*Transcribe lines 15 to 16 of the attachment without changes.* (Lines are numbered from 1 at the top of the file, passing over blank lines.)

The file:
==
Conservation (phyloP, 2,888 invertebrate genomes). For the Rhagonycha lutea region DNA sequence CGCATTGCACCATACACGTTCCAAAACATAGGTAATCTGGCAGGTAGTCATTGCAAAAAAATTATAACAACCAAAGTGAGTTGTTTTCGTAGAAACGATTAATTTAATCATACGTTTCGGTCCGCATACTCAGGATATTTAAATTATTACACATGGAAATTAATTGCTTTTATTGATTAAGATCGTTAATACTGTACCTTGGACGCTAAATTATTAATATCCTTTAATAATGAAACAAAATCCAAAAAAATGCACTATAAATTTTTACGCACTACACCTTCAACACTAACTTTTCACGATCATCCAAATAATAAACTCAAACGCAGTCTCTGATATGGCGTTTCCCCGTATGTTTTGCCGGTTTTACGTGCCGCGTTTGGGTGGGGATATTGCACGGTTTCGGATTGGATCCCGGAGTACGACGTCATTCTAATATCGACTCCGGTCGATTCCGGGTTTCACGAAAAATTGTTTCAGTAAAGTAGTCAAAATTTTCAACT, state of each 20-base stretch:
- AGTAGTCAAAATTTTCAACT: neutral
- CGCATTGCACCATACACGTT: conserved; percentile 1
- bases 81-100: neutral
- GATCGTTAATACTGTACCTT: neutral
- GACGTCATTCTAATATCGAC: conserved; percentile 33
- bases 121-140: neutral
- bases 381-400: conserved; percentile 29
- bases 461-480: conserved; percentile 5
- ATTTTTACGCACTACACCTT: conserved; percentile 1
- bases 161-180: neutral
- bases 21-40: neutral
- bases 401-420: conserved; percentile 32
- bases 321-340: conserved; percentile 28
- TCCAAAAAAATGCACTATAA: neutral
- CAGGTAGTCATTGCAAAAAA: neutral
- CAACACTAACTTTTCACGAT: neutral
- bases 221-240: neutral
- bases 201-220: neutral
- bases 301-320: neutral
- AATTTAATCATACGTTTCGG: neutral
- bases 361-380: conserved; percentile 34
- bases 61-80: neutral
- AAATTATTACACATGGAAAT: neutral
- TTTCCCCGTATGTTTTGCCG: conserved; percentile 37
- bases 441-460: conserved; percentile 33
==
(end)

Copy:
- TCCAAAAAAATGCACTATAA: neutral
- CAGGTAGTCATTGCAAAAAA: neutral